It’s that time of year again. The leaves are changing colors, people are
loosening their belts, and manufacturers are releasing a flurry of new and exciting
toys to play with. It’s not enough to just take pictures anymore—gadget
geeks know it’s all about what you do with them afterwards. As a card-carrying
member of the GGA (Gadget Geeks Anonymous), I thought I’d share some of
the electronic goodies you don’t want to miss as you fill your shelves
for the holiday shopping rush.
The Power of i
It seems every year there’s a new iPod to talk about, and 2006 is no
exception. First on the wish list is the latest generation of portable music/photo/video
players from Apple (www.apple.com). This version boasts a brighter 2.5” screen,
and another increase in storage capacity, with 30GB and 80GB versions now available.
In a furtherance of the company’s goal to take over every segment of
the portable electronics market, the new version of iTunes offers games for
the iPod as well.
A World Away
Sony Electronics (www.sony.com) introduced the GPS-CS1, a global positioning
device you can use to map out your photographic excursions. Clip it onto
your camera bag, and when you get back, upload the data to the computer.
It will sync the time, date, and locations with the information collected
by your Sony digital camera. Add in mapping technology courtesy of Google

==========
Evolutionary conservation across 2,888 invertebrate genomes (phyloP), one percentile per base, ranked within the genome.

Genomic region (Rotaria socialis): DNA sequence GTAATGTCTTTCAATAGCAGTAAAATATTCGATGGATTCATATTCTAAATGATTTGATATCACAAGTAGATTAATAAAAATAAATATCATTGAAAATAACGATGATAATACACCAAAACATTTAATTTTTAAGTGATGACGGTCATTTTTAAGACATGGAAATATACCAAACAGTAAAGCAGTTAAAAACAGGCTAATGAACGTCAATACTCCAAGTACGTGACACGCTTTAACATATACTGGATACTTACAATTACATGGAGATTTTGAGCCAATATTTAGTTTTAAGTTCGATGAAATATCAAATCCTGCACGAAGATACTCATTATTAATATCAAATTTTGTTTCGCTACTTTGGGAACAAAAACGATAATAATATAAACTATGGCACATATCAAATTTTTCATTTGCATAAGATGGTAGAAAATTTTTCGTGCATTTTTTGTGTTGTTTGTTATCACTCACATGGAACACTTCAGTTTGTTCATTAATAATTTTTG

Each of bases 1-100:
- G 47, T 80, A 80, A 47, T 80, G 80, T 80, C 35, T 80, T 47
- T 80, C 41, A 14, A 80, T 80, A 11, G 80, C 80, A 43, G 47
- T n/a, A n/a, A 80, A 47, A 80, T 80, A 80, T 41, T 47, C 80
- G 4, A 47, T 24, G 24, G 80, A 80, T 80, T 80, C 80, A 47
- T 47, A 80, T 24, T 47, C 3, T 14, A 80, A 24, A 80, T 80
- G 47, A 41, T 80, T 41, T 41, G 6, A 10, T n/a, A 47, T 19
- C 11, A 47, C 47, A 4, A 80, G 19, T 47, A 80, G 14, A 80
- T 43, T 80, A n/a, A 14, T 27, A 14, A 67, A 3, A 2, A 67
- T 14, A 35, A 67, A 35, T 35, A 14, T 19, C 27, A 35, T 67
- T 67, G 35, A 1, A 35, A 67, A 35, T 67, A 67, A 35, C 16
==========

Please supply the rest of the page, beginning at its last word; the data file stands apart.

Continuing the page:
Maps, and you have a great way to track your photos.
The Better Part of Valor
Discretion, especially when it comes to cellphones, seems to be a dying art
these days. Sony Ericsson (www.sonyericsson.com/us) is looking to change
that. Their MBW-100 Bluetooth watch, developed in conjunction with watch
maker Fossil, displays caller ID information on an OLED display behind
the watch face. If the call can’t be taken, press a key to send the
caller directly to voicemail. The watch can also control music functions
on the phone. Gadget geeks can now be known far and wide as the politer
half of society.
No Red Herrings Here
When it comes to spy movies, getting framed is a great plot device. For a gadget
geek, the term is a bit less sinister. This year there are a variety of digital
picture frames to choose from.
Fidelity Electronics’ (www.fidelityelectronics.com) new line of Digital
Picture Frames use 5.6x8-inch LCDs to view images directly from a memory card.
The DPF-5600F supports images up to eight megapixels, and the DPF-8000F supports
images up to 12 megapixels.
MediaStreet Inc. (www.mediastreet.com) expanded its line of frames with the
addition of the Pure eMotion 128. The frame has 128MB of internal memory,
and a multi-card reader that accepts SD/MMC, MS, SM, and CF cards, and
can display photos one by one, or as part of a slideshow set to music.
Smartparts (www.smartpartsproducts.com) introduced two new digital picture
frames for viewing JPEG images. The frames come in 10.4- and 5.6-inch viewing
sizes. The larger frame is housed in a 12x10-inch frame with an acrylic bezel
feature; and accepts a wide range of media cards. The smaller frame is housed
in an 8x7-inch, genuine wood exterior, and offers a built-in SD/MMC and MS
DigiGear Inc. (www.digigearinc.com) took a slightly different path, offering
a kit that allows users to display their images in 3D. The starter kit includes
rendering software, one photo frame, and a 4x6 and 6x4 lens for either landscape